Taxes

Odds are that your retirement savings are going into some kind of tax-deferred account, which is a good thing. Better to get the effect of compounding before taxes eat up a big chunk of it, and also to pay tax on that money when you don’t have a normal income pushing you into a high tax bracket from dollar one. Strange as it may sound, this is actually the smallest drain on your returns when handled effectively, but it is still going to eat up 10-20% of your gains, whatever that works out to after your management expense ratios and declining tolerance for risk as you get older have eaten into your returns.

Inflation

Unfortunately, we saved the biggest drag for last. Why is it so big? Because inflation works at a steady percentage per year, just like compunding returns. But in reverse. You made 8% last year? Great. But those dollars you made are now 4% less than at the beginning of the year, as well. And just like the management expense ratio, inflation hits the entire egg, not just your profits.

Sooooo..: 8% to start… management expense ratio of 2%, inflation of 4%… down to 2% profit… reduction of risk/return over time…. taxes on whatever’s left…. you can see where this is going.

And so that poor young couple save away chip away, throwing money into their financial planner’s mutual fund, having children and living life, without a care for their retirement, for that’s all taken care of. Or so they thought.

Until somewhere around their 50th birthday, when they look at their retirement account statement, and realize that while the number on the statement goes up, it’s not nearly as fast as they had expected, and the buying power of the money they’ve been socking away hasn’t changed much from those original $100 contributions. In fact, it’s probably shrank.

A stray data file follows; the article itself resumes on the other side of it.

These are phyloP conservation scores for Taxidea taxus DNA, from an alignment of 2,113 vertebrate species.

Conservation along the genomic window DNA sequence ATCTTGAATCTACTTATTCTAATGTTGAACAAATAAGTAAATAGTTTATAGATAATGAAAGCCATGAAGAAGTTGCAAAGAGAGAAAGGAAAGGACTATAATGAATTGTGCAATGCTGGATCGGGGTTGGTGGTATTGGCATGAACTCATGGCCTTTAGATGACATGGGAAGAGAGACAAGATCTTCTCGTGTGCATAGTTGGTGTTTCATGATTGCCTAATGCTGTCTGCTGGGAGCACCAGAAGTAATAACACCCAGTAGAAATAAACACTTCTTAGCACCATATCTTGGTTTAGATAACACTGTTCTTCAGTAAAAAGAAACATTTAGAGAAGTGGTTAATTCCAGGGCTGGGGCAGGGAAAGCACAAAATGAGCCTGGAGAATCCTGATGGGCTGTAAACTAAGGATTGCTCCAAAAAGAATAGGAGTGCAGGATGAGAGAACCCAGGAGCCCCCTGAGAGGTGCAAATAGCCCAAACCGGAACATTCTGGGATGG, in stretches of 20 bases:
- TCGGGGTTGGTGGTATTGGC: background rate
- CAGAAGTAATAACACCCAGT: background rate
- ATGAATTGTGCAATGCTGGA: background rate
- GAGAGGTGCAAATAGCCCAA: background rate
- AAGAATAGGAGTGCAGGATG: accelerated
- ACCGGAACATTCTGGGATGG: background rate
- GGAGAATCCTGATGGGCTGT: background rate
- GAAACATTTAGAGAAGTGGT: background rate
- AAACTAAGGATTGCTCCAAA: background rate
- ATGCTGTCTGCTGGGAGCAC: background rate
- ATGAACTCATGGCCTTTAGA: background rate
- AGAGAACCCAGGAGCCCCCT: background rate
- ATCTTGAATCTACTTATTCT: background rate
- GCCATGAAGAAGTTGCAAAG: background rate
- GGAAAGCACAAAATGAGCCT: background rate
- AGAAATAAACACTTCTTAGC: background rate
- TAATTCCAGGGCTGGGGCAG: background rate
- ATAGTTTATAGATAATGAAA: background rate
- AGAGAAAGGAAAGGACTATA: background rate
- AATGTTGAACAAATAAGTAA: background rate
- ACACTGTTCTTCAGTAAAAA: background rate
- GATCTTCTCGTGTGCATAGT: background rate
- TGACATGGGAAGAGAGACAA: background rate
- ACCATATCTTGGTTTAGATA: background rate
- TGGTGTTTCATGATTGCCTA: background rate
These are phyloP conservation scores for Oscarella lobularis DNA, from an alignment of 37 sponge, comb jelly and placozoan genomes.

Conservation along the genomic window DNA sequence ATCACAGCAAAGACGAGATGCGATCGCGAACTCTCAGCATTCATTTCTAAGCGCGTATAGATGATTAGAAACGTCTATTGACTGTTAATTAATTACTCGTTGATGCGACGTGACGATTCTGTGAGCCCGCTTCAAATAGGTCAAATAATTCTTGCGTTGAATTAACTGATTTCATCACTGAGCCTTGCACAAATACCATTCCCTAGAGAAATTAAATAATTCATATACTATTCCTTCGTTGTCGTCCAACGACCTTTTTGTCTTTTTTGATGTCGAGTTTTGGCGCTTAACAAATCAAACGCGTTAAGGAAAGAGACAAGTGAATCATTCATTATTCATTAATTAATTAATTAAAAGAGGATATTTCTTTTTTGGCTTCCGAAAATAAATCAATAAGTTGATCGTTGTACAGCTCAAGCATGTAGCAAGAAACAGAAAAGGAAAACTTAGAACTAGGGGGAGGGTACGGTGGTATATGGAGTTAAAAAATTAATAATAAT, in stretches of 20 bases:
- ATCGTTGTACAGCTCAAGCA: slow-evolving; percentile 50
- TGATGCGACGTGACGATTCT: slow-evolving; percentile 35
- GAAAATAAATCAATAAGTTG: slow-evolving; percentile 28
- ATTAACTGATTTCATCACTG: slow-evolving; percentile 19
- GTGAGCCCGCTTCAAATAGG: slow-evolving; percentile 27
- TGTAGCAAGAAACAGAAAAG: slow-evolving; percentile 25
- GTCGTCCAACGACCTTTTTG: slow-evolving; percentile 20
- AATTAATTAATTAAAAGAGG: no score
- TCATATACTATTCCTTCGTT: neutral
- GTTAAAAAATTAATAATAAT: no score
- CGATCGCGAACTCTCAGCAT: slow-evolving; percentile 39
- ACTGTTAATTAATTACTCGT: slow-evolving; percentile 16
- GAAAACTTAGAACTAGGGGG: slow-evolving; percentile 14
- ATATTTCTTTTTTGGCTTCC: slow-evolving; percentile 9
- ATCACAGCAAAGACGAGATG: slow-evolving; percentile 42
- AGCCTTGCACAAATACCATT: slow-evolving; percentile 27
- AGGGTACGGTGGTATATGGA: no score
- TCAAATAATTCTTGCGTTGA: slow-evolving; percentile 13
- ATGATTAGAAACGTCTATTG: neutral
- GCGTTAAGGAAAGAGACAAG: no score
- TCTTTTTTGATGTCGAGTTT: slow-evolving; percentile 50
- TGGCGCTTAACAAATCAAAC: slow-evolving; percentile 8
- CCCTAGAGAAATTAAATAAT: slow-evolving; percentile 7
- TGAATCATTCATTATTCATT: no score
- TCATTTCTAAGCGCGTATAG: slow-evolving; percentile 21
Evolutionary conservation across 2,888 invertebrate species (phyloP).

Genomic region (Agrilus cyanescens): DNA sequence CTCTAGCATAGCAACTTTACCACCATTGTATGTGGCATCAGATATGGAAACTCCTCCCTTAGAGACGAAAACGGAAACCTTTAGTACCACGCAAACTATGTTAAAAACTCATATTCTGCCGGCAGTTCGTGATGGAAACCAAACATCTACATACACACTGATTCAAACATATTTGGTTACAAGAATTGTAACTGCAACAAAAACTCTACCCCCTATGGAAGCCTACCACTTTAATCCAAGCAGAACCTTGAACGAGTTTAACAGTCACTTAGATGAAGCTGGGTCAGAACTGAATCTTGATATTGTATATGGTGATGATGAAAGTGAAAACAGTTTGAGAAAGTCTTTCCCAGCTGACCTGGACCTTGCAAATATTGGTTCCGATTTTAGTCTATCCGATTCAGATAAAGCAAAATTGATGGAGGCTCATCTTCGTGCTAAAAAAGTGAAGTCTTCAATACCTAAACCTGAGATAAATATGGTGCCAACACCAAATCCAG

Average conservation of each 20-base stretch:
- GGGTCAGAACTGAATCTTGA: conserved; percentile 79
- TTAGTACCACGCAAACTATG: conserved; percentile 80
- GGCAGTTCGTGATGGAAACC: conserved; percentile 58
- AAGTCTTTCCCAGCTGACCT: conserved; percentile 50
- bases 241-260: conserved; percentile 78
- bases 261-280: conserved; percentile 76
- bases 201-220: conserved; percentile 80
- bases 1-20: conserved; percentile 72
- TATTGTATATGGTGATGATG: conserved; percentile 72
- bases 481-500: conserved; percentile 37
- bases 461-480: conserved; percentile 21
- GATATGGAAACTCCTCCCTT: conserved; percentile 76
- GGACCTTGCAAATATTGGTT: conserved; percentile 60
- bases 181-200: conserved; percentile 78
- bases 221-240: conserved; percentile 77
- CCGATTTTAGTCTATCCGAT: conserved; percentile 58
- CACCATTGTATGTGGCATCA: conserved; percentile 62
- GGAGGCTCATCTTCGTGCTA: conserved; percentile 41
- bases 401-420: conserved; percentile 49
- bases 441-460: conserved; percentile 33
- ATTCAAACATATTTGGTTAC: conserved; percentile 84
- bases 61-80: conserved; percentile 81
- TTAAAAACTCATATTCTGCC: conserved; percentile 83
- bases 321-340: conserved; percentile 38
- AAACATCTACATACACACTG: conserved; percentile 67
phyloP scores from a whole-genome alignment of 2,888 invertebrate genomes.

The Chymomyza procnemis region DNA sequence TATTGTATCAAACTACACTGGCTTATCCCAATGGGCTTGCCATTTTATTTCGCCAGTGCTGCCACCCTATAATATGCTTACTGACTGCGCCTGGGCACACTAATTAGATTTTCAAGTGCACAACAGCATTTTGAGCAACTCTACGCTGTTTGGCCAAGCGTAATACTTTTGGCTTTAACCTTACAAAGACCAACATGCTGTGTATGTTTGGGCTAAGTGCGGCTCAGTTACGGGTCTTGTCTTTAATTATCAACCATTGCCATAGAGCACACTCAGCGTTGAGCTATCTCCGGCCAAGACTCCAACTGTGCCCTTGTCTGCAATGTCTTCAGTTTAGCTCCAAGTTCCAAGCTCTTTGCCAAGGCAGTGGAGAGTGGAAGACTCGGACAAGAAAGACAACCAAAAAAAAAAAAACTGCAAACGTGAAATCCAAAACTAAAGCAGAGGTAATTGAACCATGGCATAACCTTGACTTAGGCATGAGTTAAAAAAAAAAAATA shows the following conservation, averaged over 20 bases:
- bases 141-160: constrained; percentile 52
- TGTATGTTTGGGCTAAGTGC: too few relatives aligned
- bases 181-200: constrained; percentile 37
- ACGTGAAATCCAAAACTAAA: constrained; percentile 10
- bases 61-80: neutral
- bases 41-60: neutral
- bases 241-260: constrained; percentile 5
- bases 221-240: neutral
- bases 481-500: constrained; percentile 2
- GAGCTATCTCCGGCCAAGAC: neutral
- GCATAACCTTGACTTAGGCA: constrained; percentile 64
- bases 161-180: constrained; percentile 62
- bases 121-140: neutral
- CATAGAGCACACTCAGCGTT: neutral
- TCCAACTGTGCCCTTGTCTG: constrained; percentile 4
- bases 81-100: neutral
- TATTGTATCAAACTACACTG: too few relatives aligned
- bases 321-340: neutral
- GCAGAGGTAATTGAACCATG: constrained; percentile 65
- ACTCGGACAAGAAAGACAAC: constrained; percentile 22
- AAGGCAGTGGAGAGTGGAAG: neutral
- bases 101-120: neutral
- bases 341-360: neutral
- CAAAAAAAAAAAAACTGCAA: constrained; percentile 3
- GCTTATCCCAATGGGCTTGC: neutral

If you really want to have an on-time or early retirement, you’re going to have to change a variable or two. Inflation is out of your control. As long as we live in a democracy, we’re going to have leaders that spend waaaay more than they take in to curry favor with voters and maintain power. It’s not going away. Ditto for taxes, although at least you can reduce them to some extent with a good accountant or a good tax education. Which means the variables open to you are the amount you contribute, and your rate of return.

If you think you, as a 70 year old, would spend $2,000 a month in this day and age, that’s more or less what you have to put away on a monthly basis given today’s typical rates of return from a financial planner’s mutual fund. And that means a level of savings (50-70% for most) radically beyond what they’re willing to contribute.

Another solution is to up your rate of return. But doing that involves ratcheting up your level of risk considerably, unless you educate yourself as to where those risks come from, and are able to mitigate them. But that requires education. And you’re probably going to have to do it yourself.

That’s where this blog comes in. Because just like secondary school and university/college, about 90% of what you learn there is either useless or flat out wrong… but that 10% of real information is solid gold. Problem is, we have no idea which is which while you’re learning.

I do. I’ve been there. I’ve made the mistakes and successes, and learned the lessons. I’ve never worked more than 2 weeks for someone else in my life, while coming from a underprivledged background. The lack of that steady income has advantages and disadvantages. You have an advantage over me in that you count on a check showing up every couple of weeks. You have a steady stream of income to play with. My advantage over you is that I have the time and energy to learn about how inflation and MERs and taxes and compound interest and investing really work. And I use and abuse that knowledge every chance I get. It’s allowed me to build up an asset column well above and beyond what 90% of people my age have.

So let’s team up, you and me. You still have to do your learning, but I can point you in the right direction so you can use and abuse the powerful knowledge to get a step ahead.

I think this will be the start of a beautiful friendship.